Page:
Cover image for Lizzy Legend
Title:
Lizzy Legend
ISBN:
9781534420243
Personal Author:
Edition:
First Aladdin hardcover edition.
Publication Information:
New York : Aladdin, 2019.
Physical Description:
236 pages ; 22 cm
Summary:
Unhappy at not being allowed to play on the boys' basketball team, Lizzy Trudeau, thirteen, wishes to never miss another shot and soon finds herself playing in the NBA against her hero, the greatest player of all time. Provided by Publisher.
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Children's Book Fiction Smith
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Summary

Summary

A basketball-loving girl makes a wish to never miss a basket in this charming middle grade novel that pushes girl power to the max!

Lizzy Trudeaux loves basketball. She doesn't have much by way of money, but she has access to the community court, a worn ball named Ginger, and she practices constantly. After fighting to join the boy's team at her school, Lizzy is finally given the opportunity to show off her hard-earned skills.

When she answers what she believes is another bill collecting phone call, Lizzy receives a magical wish: the ability to sink every shot. Pure Swish. Now eviscerating the competition in the boy's league is small potatoes--she has the skills to dominate in the NBA. With the help of her BFF Toby and some viral video action, Lizzy goes all the way to the Philadelphia Bells' starting lineup, making history and taking names. Then, just as she's about to go face to face with her hero, the best player on the planet, things begin to fall apart. But Lizzy isn't a quitter and she'll play her hardest for the love of the game.


Reviews 2

School Library Journal Review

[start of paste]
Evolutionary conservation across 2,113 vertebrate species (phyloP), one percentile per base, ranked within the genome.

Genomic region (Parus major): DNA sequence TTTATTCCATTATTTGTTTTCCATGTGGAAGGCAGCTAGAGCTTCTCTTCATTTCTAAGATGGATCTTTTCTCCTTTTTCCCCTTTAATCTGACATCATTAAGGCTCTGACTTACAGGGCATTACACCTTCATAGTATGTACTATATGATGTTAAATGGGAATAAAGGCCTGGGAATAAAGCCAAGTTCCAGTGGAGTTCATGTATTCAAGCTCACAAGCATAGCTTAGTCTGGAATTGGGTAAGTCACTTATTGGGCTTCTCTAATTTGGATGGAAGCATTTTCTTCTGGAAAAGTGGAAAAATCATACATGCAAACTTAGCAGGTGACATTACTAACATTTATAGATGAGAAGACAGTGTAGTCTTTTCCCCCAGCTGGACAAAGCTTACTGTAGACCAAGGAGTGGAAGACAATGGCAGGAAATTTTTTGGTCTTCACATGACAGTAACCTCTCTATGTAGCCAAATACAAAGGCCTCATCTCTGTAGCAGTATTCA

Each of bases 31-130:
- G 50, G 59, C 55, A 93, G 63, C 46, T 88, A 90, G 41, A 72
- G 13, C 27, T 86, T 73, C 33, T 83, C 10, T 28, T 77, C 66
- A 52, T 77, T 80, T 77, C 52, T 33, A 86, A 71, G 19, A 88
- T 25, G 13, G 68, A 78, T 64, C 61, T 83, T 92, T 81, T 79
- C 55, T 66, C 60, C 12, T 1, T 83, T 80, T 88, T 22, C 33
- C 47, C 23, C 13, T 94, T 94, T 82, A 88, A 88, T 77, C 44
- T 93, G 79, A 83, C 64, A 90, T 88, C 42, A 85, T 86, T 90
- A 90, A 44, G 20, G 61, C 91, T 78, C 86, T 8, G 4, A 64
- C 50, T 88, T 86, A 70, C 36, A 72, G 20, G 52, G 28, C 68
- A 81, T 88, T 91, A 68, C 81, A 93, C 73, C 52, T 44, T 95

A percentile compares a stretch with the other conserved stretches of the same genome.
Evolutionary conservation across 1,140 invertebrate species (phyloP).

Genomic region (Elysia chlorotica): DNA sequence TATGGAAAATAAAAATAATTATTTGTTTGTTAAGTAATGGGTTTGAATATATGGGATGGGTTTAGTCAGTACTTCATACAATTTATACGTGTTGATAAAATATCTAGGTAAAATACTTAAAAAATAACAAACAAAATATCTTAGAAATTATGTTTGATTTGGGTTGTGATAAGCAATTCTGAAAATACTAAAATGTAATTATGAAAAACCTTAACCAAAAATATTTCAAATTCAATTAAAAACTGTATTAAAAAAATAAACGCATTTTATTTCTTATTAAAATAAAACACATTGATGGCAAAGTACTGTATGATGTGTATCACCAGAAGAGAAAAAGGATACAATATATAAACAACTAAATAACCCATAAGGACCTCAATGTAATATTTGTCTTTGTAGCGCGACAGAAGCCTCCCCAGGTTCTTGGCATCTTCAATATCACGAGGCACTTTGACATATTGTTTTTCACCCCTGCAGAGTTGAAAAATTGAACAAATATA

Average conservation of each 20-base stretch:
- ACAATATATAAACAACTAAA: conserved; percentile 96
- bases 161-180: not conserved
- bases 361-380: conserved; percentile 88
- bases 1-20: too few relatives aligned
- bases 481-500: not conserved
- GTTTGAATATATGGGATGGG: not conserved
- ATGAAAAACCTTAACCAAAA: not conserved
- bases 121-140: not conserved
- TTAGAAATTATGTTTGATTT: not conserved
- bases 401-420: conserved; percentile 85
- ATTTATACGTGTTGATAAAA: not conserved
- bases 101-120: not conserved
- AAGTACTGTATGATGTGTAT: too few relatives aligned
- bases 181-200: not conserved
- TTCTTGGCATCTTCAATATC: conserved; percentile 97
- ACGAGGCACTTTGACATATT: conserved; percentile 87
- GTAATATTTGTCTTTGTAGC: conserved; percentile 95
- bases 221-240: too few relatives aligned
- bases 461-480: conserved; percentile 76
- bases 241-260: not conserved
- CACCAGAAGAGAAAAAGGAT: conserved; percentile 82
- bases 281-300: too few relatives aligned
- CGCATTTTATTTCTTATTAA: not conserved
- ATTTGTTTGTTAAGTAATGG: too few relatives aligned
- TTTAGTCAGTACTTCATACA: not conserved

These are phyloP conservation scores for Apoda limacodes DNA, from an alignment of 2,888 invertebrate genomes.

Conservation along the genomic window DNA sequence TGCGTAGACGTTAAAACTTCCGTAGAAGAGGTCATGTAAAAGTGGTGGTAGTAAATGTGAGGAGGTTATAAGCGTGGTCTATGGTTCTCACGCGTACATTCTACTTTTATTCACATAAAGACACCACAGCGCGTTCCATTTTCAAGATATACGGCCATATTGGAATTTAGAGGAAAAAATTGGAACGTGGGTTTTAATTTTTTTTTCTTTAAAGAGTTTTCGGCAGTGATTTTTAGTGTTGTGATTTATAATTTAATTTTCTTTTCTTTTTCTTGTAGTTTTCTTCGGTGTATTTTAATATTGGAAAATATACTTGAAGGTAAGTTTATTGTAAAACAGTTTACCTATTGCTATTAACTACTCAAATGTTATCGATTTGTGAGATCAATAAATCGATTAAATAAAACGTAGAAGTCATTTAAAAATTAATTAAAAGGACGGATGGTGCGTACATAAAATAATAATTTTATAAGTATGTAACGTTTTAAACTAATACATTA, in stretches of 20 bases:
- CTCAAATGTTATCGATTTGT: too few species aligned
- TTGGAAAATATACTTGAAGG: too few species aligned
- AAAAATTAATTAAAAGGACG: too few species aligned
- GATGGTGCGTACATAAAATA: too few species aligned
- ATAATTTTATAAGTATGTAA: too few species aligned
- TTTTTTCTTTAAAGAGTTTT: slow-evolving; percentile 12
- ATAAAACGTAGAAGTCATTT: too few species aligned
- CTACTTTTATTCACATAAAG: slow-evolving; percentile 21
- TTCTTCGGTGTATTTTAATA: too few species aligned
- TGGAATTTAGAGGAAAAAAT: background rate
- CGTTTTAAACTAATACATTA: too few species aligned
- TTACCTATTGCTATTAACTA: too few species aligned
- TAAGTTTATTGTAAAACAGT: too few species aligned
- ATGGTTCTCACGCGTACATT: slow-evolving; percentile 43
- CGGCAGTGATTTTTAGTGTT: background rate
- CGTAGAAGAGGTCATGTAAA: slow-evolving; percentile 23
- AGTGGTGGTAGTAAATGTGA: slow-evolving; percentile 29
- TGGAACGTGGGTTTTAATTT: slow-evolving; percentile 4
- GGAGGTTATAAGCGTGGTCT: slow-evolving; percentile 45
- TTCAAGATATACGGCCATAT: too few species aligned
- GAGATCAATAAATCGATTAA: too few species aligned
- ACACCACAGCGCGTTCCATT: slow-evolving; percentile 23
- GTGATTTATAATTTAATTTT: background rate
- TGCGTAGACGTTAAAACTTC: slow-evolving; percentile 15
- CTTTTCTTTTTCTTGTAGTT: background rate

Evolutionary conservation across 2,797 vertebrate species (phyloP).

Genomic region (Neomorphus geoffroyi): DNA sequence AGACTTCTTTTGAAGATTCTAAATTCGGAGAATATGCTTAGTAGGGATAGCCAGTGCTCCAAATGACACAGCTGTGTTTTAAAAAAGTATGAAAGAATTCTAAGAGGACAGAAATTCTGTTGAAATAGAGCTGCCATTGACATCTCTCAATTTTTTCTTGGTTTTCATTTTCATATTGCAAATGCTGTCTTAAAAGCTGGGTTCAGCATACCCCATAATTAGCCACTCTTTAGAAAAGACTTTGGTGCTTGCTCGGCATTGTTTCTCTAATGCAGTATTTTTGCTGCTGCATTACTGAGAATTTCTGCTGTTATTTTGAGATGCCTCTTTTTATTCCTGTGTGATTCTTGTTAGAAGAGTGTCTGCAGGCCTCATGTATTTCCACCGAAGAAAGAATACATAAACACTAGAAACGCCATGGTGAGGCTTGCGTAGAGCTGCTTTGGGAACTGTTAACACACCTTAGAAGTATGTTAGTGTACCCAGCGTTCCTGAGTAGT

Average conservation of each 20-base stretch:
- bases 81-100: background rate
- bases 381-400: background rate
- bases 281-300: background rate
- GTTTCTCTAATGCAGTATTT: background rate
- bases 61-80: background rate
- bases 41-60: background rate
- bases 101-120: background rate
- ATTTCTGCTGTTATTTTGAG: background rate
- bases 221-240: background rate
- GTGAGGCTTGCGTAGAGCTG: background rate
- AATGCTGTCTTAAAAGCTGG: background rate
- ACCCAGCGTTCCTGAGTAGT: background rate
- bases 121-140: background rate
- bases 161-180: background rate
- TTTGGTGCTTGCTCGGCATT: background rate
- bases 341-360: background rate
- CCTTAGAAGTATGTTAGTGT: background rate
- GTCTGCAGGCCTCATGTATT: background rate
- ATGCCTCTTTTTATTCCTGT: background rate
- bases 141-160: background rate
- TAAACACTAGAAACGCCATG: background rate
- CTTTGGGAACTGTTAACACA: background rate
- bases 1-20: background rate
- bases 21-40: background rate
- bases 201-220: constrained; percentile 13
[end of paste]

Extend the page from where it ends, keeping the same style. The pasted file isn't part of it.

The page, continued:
Gr 4-6-Lizzy's worked harder than anyone else at being the best basketball player for most of her 13 years, spending hours each day practicing on the rundown court outside her apartment. All the work pays off when Lizzy makes it onto her school's eighth-grade boys basketball team and quickly proves herself to be the MVP. Meanwhile, she is also dealing with bill collectors calling constantly to get a hold of her father. At first, upon receiving a strange call from a robot, Lizzy thinks it's someone else looking for her dad, but when the robot asks her what her wish is, she blurts the first thing she can think of: to never miss another basketball shot. When the fantastical wish actually comes true, her life is shot into a completely new orbit, she's winning games, and she ultimately gets recruited for an NBA team! The story is complete fantasy and even a bit goofball, but Lizzy is a likable character. She continually works hard and stays focused on her goals, even when things get difficult. VERDICT An entertaining story with a positive message about girls in sports.-Terry Ann Lawler, Burton Barr -Library, Phoenix © Copyright 2019. Library Journals LLC, a wholly owned subsidiary of Media Source, Inc. No redistribution permitted.


Booklist Review